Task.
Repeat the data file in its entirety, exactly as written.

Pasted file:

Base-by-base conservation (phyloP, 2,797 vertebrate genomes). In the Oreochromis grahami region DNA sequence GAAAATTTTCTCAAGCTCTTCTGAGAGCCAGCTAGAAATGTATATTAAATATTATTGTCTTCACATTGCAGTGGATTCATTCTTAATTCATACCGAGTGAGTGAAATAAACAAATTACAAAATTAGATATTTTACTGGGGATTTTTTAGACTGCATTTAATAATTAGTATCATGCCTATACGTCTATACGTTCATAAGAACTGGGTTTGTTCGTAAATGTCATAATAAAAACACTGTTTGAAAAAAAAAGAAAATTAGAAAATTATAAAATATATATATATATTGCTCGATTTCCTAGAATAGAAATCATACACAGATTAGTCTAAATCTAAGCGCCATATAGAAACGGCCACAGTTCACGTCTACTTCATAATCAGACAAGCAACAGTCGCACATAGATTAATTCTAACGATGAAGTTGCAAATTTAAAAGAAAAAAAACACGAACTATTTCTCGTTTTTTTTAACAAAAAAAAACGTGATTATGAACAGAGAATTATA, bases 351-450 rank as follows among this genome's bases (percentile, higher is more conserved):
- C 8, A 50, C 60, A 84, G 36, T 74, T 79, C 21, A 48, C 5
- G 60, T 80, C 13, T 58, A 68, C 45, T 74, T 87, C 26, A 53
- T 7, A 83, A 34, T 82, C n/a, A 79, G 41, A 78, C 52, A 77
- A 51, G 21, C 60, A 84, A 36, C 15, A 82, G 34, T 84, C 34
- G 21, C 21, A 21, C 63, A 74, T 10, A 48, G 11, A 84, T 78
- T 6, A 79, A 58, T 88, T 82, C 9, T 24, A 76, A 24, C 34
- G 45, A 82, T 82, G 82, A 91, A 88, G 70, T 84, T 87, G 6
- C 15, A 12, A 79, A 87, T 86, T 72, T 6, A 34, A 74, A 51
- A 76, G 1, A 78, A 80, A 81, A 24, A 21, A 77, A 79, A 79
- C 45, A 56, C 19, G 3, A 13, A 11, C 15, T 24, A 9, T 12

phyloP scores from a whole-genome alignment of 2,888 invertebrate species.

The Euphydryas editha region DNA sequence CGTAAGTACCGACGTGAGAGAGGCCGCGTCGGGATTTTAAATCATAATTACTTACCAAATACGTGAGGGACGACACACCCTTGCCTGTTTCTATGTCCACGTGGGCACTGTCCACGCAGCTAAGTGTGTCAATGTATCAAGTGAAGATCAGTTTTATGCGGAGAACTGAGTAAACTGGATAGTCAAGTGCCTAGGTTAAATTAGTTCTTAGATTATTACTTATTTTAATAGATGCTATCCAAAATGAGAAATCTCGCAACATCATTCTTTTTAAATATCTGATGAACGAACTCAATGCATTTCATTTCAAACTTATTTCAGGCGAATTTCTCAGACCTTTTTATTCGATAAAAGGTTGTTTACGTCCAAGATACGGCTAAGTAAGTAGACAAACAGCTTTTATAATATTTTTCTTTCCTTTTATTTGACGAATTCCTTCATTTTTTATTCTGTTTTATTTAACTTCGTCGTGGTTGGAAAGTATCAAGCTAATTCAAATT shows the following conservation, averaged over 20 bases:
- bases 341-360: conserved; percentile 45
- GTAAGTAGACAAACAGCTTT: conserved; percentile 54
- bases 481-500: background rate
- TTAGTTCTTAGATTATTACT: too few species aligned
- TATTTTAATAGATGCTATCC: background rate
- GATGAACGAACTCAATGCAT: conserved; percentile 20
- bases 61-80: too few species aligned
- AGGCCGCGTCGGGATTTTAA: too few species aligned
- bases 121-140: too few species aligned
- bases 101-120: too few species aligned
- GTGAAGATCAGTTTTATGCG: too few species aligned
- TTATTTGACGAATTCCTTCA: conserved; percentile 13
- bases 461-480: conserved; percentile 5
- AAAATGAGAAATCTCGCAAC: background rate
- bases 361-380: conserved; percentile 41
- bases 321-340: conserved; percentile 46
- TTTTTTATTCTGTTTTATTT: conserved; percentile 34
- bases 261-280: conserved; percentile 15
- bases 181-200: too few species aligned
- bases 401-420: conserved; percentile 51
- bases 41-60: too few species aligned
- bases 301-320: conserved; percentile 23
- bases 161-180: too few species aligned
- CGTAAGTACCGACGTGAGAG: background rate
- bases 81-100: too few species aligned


Base-by-base conservation (phyloP, 2,797 vertebrate genomes). In the Oreochromis grahami region DNA sequence GAAAATTTTCTCAAGCTCTTCTGAGAGCCAGCTAGAAATGTATATTAAATATTATTGTCTTCACATTGCAGTGGATTCATTCTTAATTCATACCGAGTGAGTGAAATAAACAAATTACAAAATTAGATATTTTACTGGGGATTTTTTAGACTGCATTTAATAATTAGTATCATGCCTATACGTCTATACGTTCATAAGAACTGGGTTTGTTCGTAAATGTCATAATAAAAACACTGTTTGAAAAAAAAAGAAAATTAGAAAATTATAAAATATATATATATATTGCTCGATTTCCTAGAATAGAAATCATACACAGATTAGTCTAAATCTAAGCGCCATATAGAAACGGCCACAGTTCACGTCTACTTCATAATCAGACAAGCAACAGTCGCACATAGATTAATTCTAACGATGAAGTTGCAAATTTAAAAGAAAAAAAACACGAACTATTTCTCGTTTTTTTTAACAAAAAAAAACGTGATTATGAACAGAGAATTATA, bases 351-450 rank as follows among this genome's bases (percentile, higher is more conserved):
- C 8, A 50, C 60, A 84, G 36, T 74, T 79, C 21, A 48, C 5
- G 60, T 80, C 13, T 58, A 68, C 45, T 74, T 87, C 26, A 53
- T 7, A 83, A 34, T 82, C n/a, A 79, G 41, A 78, C 52, A 77
- A 51, G 21, C 60, A 84, A 36, C 15, A 82, G 34, T 84, C 34
- G 21, C 21, A 21, C 63, A 74, T 10, A 48, G 11, A 84, T 78
- T 6, A 79, A 58, T 88, T 82, C 9, T 24, A 76, A 24, C 34
- G 45, A 82, T 82, G 82, A 91, A 88, G 70, T 84, T 87, G 6
- C 15, A 12, A 79, A 87, T 86, T 72, T 6, A 34, A 74, A 51
- A 76, G 1, A 78, A 80, A 81, A 24, A 21, A 77, A 79, A 79
- C 45, A 56, C 19, G 3, A 13, A 11, C 15, T 24, A 9, T 12

phyloP scores from a whole-genome alignment of 2,888 invertebrate species.

The Euphydryas editha region DNA sequence CGTAAGTACCGACGTGAGAGAGGCCGCGTCGGGATTTTAAATCATAATTACTTACCAAATACGTGAGGGACGACACACCCTTGCCTGTTTCTATGTCCACGTGGGCACTGTCCACGCAGCTAAGTGTGTCAATGTATCAAGTGAAGATCAGTTTTATGCGGAGAACTGAGTAAACTGGATAGTCAAGTGCCTAGGTTAAATTAGTTCTTAGATTATTACTTATTTTAATAGATGCTATCCAAAATGAGAAATCTCGCAACATCATTCTTTTTAAATATCTGATGAACGAACTCAATGCATTTCATTTCAAACTTATTTCAGGCGAATTTCTCAGACCTTTTTATTCGATAAAAGGTTGTTTACGTCCAAGATACGGCTAAGTAAGTAGACAAACAGCTTTTATAATATTTTTCTTTCCTTTTATTTGACGAATTCCTTCATTTTTTATTCTGTTTTATTTAACTTCGTCGTGGTTGGAAAGTATCAAGCTAATTCAAATT shows the following conservation, averaged over 20 bases:
- bases 341-360: conserved; percentile 45
- GTAAGTAGACAAACAGCTTT: conserved; percentile 54
- bases 481-500: background rate
- TTAGTTCTTAGATTATTACT: too few species aligned
- TATTTTAATAGATGCTATCC: background rate
- GATGAACGAACTCAATGCAT: conserved; percentile 20
- bases 61-80: too few species aligned
- AGGCCGCGTCGGGATTTTAA: too few species aligned
- bases 121-140: too few species aligned
- bases 101-120: too few species aligned
- GTGAAGATCAGTTTTATGCG: too few species aligned
- TTATTTGACGAATTCCTTCA: conserved; percentile 13
- bases 461-480: conserved; percentile 5
- AAAATGAGAAATCTCGCAAC: background rate
- bases 361-380: conserved; percentile 41
- bases 321-340: conserved; percentile 46
- TTTTTTATTCTGTTTTATTT: conserved; percentile 34
- bases 261-280: conserved; percentile 15
- bases 181-200: too few species aligned
- bases 401-420: conserved; percentile 51
- bases 41-60: too few species aligned
- bases 301-320: conserved; percentile 23
- bases 161-180: too few species aligned
- CGTAAGTACCGACGTGAGAG: background rate
- bases 81-100: too few species aligned